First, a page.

Heller’s core response is that a commonplace rule of statutory construction ― then and now ― is that preambles do not limit or extend the meaning of statutes. The “operative rights-securing” part of the Second Amendment speaks generally to “the right of the people to keep and bear Arms,” without limitation. Heller (H) Br. 5-6. Further, argues Heller, preambles in other constitutional and statutory provisions have not been read to limit their operative scope. For example, the Copyright and Patent Clause begins, “To promote the Progress of Science and the useful Arts . . . .” U.S. Const. art. I, §8 cl. 8. Yet the courts have not required Congress to show that its copyright and patent laws further progress in the science and the arts, let alone required individual patent and copyright owners to make that showing. H Br. 7.

Question 3: How does the pro-gun side explain the preamble’s reference to a “well regulated Militia”?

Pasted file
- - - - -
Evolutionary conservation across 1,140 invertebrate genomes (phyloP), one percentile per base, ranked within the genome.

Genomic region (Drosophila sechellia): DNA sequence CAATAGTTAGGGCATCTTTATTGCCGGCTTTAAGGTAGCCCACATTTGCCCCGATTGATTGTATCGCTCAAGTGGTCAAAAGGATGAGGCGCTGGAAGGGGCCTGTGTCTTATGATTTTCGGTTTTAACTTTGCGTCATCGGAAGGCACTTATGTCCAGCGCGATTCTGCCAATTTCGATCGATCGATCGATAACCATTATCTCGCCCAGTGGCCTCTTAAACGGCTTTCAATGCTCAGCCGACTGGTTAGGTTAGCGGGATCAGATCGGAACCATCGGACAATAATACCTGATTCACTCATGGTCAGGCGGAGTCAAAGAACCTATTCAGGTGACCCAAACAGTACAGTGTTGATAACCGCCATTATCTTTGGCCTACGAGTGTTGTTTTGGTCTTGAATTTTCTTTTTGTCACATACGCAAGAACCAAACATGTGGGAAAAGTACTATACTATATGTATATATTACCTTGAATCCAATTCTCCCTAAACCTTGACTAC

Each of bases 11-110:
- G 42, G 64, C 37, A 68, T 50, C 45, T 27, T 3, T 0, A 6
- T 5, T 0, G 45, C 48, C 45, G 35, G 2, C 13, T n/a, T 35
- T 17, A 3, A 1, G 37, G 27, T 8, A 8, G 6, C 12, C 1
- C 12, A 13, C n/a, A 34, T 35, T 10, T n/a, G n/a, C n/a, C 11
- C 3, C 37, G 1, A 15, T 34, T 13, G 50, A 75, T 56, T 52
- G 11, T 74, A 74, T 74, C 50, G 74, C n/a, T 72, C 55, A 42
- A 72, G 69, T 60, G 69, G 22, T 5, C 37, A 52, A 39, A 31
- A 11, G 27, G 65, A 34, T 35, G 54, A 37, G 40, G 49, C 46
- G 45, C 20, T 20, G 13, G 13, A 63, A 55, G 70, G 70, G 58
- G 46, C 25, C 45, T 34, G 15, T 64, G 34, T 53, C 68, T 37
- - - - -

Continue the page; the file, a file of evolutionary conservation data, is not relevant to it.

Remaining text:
The United States, in its amicus brief supporting Heller on this issue, puts it nicely: “The Second Amendment’s prefatory language . . . reflects that the Framers regarded the furtherance of militia operations as a particularly salient benefit of private firearm ownership, but it does not limit the scope of the Amendment’s substantive guarantee.” US Br. 14. Put slightly differently, “protection of the militia was a principal object of the Second Amendment;” and “the Framers sought to achieve that goal . . . by giving constitutional status to the pre-existing common-law ‘right of the people to keep and bear Arms.’” US Br. 14-15.

How, one might ask, would giving people the right to carry guns for their private use protect the existence of state militias? It would not, “[i]f the term ‘well regulated Militia’ is understood to refer to a select corps akin to today’s National Guard.” US Br. 16. But at the time of the founding, “the militia” was not a specific government-organized armed forces. Rather, argue Heller and the United States, it consisted of “the people” as a whole, who could band together “with arms in hand” to resist oppression. And “[i]n order that the ordinary civilians constituting the Militia might function effectively, it was necessary that the people possess arms and be familiar with their use.” The Second Amendment secures the right of the people to “possess arms and be familiar with their use” generally. And that, in turn, allows them to “function as a well regulated [i.e., disciplined] militia” when necessary. H Br. 15-18.